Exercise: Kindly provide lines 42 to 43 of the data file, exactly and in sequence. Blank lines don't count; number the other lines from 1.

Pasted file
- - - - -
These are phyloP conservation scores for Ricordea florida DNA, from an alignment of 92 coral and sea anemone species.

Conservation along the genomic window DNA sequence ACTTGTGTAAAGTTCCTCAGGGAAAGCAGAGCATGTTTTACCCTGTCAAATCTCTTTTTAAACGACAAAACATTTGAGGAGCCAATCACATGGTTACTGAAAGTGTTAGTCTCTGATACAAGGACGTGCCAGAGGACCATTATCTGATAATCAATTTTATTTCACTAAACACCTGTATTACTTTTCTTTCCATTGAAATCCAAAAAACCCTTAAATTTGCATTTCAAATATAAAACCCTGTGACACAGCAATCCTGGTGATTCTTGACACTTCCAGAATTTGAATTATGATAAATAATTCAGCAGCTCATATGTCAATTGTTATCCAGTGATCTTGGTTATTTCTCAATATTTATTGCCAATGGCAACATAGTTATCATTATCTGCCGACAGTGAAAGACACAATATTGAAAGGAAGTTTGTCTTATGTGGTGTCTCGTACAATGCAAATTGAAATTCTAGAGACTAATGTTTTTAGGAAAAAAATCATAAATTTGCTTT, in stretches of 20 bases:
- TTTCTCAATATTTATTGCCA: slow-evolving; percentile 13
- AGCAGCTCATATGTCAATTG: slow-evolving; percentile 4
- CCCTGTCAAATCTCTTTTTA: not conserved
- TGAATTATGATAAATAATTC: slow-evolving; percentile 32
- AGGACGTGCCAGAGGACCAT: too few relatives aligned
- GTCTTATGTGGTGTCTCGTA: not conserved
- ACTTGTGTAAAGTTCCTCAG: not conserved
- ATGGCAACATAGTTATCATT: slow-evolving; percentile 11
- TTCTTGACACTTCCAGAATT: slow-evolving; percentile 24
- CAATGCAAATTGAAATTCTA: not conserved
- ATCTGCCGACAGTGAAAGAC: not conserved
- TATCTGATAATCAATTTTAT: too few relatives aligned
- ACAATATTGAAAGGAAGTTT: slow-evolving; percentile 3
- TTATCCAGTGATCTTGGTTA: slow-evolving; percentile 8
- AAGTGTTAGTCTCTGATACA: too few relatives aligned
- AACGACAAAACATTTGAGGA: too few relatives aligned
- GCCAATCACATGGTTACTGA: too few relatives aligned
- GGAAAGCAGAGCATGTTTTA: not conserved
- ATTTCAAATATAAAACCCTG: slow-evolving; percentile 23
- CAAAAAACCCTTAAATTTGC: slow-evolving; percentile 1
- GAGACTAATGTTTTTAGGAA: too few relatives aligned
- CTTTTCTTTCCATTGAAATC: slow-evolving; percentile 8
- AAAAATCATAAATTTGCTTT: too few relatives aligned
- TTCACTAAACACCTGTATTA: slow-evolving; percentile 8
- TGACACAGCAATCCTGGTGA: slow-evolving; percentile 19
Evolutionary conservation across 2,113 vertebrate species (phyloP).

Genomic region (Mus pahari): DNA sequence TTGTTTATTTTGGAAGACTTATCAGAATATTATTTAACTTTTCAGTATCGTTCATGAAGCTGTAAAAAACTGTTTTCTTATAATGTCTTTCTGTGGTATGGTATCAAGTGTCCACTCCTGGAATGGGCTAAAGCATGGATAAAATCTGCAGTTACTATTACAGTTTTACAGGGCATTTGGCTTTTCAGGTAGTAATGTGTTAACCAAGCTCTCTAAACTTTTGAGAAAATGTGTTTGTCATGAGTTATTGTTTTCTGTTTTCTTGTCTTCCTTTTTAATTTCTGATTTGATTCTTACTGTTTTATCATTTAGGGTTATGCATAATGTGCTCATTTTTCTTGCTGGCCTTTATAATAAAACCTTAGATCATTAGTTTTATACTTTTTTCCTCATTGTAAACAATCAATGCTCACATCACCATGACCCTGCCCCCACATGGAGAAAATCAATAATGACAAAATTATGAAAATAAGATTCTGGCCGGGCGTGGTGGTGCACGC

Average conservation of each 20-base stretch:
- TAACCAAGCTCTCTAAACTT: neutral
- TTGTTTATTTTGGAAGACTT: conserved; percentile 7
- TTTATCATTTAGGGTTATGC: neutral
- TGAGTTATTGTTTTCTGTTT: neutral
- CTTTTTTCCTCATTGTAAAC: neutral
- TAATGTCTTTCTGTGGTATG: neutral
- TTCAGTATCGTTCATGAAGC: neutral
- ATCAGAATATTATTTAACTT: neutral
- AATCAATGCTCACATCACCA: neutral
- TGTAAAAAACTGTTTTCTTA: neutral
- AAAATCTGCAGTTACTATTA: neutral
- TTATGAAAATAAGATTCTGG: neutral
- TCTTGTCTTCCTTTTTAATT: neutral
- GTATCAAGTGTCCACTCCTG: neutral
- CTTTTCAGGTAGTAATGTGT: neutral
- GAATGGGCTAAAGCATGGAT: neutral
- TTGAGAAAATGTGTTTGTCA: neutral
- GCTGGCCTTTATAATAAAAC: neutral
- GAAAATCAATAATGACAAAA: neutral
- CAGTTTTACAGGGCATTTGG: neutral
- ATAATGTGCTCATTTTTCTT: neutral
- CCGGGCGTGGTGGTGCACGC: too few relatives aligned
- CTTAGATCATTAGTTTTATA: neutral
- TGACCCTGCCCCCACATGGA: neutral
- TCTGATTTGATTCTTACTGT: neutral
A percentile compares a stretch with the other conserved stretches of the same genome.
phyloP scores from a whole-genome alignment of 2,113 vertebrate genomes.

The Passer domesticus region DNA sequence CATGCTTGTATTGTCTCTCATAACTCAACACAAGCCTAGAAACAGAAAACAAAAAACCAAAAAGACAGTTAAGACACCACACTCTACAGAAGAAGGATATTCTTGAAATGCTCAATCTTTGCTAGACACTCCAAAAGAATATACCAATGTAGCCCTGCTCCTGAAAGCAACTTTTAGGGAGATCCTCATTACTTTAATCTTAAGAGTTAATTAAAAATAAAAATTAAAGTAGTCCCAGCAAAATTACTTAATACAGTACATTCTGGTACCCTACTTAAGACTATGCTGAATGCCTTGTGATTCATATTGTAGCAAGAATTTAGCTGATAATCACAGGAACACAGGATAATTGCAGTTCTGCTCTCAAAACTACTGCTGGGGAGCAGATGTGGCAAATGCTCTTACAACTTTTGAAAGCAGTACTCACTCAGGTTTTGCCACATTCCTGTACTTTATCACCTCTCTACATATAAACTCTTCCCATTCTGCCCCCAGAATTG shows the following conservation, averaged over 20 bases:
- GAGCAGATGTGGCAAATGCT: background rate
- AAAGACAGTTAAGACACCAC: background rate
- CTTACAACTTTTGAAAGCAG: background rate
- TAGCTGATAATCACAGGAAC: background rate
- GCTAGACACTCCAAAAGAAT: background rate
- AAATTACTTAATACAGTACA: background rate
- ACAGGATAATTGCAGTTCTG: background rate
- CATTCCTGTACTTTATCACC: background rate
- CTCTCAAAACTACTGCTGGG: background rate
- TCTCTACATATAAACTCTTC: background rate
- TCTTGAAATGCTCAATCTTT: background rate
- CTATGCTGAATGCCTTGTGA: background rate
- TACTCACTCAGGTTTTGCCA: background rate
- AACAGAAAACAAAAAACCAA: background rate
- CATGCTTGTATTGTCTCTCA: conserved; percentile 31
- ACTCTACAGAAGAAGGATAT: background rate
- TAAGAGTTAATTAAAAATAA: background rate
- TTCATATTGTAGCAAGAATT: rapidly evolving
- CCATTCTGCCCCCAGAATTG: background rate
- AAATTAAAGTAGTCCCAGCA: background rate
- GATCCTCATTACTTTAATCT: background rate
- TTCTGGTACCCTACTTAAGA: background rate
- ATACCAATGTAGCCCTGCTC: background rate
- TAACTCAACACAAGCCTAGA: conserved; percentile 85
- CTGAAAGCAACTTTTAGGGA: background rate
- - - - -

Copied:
- TTATGAAAATAAGATTCTGG: neutral
- TCTTGTCTTCCTTTTTAATT: neutral